That would be fine if Jesus hadn’t often in His ministry broken down social barriers as He preached the gospel. He engaged a Samaritan woman at Jacob’s well (John 4); He made the hero of one of His most famous parables a Samaritan (Luke 10); He healed the daughter of a Canaanite woman over the protests of His disciples (Matt. 15); He healed the servant of a Roman centurion (Matt. 8); He healed a man whose only access to Him was through a hole in the roof (Luke 5). These and other acts demonstrate that Jesus’ ministry was about inclusion and accessibility as much as it was about the gospel.
Then there’s the example of the apostle Peter (Acts 10). While waiting for a meal, he had a vision about food. Except it wasn’t about food; it was about people. “God has shown me,” he said afterward, “that I should not call anyone impure or unclean” (verse 28).
This was the point at which Christ’s disciples realized that the gospel belonged to the entire world, not just to the Jews. Suddenly they realized that the kingdom of God is designed to be accessible to everyone. In the centuries since, we’ve understood (in theory) that we all come from one Creator, and that we are valuable in His sight no matter our skin color, ethnicity, education, or financial standing.
The age of COVID has exposed some interesting challenges to society in general and to Christianity in particular.
These include the matter of access to medical services for millions of people, often enough because of the cost of insurance, in the country that spends more on health care per capita than any other country in the world.2 Having access to health care in the United States is for some individuals and populations a continuing challenge, something the COVID-19 pandemic has made rather more sharply clear. This contrasts with a number of other services that are much more readily available to all and sundry—public education; town and country roads, state and interstate highways; mail service; security.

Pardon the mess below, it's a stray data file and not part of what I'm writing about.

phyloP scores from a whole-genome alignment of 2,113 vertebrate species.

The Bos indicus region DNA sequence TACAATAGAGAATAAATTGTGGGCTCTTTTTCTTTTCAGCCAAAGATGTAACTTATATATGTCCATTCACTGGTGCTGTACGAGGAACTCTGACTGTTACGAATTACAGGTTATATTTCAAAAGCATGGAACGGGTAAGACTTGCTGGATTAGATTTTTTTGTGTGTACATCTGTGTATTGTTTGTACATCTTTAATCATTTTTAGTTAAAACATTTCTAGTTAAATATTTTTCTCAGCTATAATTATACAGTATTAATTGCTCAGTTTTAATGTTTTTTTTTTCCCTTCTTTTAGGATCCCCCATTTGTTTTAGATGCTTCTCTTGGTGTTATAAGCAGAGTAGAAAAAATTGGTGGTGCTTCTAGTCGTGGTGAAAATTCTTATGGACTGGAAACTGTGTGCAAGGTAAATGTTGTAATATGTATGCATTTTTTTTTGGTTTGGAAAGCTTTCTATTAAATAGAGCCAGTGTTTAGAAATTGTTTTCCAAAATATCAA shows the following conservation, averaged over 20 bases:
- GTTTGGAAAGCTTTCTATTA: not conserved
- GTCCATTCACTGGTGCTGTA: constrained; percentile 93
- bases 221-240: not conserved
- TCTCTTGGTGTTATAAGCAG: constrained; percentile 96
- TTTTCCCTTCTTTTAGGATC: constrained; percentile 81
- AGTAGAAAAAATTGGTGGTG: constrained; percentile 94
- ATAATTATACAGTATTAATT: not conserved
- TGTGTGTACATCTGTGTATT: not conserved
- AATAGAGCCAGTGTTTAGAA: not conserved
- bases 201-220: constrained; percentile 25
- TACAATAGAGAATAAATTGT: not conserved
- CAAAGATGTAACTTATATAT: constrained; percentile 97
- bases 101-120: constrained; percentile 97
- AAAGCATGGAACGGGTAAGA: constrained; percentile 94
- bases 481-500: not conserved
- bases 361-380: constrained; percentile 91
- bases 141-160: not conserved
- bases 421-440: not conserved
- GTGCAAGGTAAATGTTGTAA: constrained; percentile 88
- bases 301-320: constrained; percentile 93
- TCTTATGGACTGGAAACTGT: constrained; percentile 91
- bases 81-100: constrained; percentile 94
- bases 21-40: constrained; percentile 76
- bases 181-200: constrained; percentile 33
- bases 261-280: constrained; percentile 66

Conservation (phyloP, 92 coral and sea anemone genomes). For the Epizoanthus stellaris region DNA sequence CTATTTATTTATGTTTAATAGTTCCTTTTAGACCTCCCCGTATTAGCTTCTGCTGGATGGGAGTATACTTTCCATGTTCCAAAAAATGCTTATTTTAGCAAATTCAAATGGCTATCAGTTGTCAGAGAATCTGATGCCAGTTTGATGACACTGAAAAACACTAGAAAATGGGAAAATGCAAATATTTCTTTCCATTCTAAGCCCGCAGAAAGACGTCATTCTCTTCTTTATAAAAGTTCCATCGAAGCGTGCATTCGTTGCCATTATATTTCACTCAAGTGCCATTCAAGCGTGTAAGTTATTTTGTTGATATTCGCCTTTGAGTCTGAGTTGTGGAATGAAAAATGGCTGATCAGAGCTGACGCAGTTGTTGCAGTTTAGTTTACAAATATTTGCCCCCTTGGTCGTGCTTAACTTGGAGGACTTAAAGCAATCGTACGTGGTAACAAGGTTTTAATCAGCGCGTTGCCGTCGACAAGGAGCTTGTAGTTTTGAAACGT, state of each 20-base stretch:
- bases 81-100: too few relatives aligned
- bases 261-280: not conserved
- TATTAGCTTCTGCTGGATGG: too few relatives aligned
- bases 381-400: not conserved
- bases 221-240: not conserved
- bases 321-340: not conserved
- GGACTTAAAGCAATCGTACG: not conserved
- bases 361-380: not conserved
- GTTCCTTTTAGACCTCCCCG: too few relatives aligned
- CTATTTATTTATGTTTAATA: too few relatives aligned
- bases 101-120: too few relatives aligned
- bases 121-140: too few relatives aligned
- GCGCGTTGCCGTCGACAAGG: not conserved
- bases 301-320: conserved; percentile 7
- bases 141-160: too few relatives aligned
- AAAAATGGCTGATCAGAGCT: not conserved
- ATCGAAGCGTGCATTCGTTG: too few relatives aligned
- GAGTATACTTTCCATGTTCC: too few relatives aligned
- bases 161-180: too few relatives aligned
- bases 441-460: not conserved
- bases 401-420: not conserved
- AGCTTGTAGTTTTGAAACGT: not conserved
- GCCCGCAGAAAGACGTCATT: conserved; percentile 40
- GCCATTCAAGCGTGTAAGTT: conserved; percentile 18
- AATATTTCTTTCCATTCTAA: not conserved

Admittedly, life, liberty and happiness aren’t usually delivered whole cloth, with little effort of their own, into everybody’s lap. Those who sought total accessibility in public places for those with disabilities were described as impractical dreamers. But all these decades later we understand that the time, effort, and money expended to achieve these goals were well worth it. Our society is better now than it was.
We can hope that years into the future we’ll be able to look back at the efforts to supply other areas of current lack with the same appreciation we now offer to those behind the Americans With Disabilities Act (1990) and the Civil Rights Act (1964).
The United States is forever in pursuit of liberty and justice for all. The mandate of Christ’s kingdom is “the eternal gospel . . . to every nation, tribe, language and people” (Rev. 14:6). Sometimes Christians’ commitment to the principles of the kingdom of their Lord produce an improved quality of life right in the here and now. We should not fear or apologize for efforts for eternity that bring material blessings to our neighbors and our nation.
Stephen Chavez is an assistant editor of Adventist Review.